That seems like a long time ago. March 2020 feels like it has lasted a whole year.

So, yeah, good riddence to March.

Here’s the problem:

April’s gonna suck. Probably worse.

We are going to spend the entire month – all 30 days – cooped up at home. 

Our fear of getting this virus isn’t likely to diminish. The isolation is going to make it seem worse.

And the death toll – 2,600 at the moment – is going to be a multiple higher. We might be using the word million – or millions – in talking about the number of cases.

So, good riddance, March. The madness this time had nothing to do with basketball.

But as much as I love April, can we just fast forward to the month when it’s safe to see other people again?

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RAINOUT THEATER

It’s Saturday, March 28, 2020.

I’m supposed to be going to see the Mets raise their record to 2-and-0 by beating the Washington Nationals at Citi Field. It’s Pete Alonso Rookie of the Year Bobblehead Day.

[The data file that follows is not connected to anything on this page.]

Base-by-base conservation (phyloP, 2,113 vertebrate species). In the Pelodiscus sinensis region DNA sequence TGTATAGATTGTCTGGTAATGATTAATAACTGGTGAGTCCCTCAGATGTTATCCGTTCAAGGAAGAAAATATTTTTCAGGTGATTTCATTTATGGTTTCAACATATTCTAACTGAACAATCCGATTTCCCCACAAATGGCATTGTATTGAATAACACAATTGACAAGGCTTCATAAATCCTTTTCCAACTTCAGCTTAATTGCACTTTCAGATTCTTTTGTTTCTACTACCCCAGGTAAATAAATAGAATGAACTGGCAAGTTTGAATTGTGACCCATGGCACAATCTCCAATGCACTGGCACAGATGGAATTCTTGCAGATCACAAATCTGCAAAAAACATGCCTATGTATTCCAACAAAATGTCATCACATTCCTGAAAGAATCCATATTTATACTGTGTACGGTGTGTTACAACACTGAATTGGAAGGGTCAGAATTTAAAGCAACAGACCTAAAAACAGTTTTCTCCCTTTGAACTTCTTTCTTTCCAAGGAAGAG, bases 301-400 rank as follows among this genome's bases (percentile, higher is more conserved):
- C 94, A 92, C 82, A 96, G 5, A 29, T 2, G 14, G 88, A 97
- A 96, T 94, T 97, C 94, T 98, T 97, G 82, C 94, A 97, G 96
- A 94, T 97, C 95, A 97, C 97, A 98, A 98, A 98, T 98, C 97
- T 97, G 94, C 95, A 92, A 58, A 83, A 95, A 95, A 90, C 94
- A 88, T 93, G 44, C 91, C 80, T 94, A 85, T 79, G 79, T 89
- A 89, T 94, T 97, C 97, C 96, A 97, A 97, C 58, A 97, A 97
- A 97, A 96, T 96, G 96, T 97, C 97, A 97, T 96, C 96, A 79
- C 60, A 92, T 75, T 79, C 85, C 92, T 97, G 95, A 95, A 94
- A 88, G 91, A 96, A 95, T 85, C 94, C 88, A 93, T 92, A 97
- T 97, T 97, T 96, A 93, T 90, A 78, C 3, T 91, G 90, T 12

But, by 4 p.m. ET, it’ll be raining too hard to play. Also, the season is delayed by COVID-19.

The rainout means the Mets’ No. 2 starter, Noah Syndergaard, won’t throw the second no-hitter and first perfect game in franchise history. 

That, and the elbow surgery he underwent Thursday that keeps him from pitching until next year.

A lot of folks seem miffed, shocked or amused by the report that Trump sought guidance on the coronavirus crisis from Alex Rodriguez.

My thought: A-Rod knows more about how to deal with this than Larry Kudlow or Peter Navarro. How much worse can he be?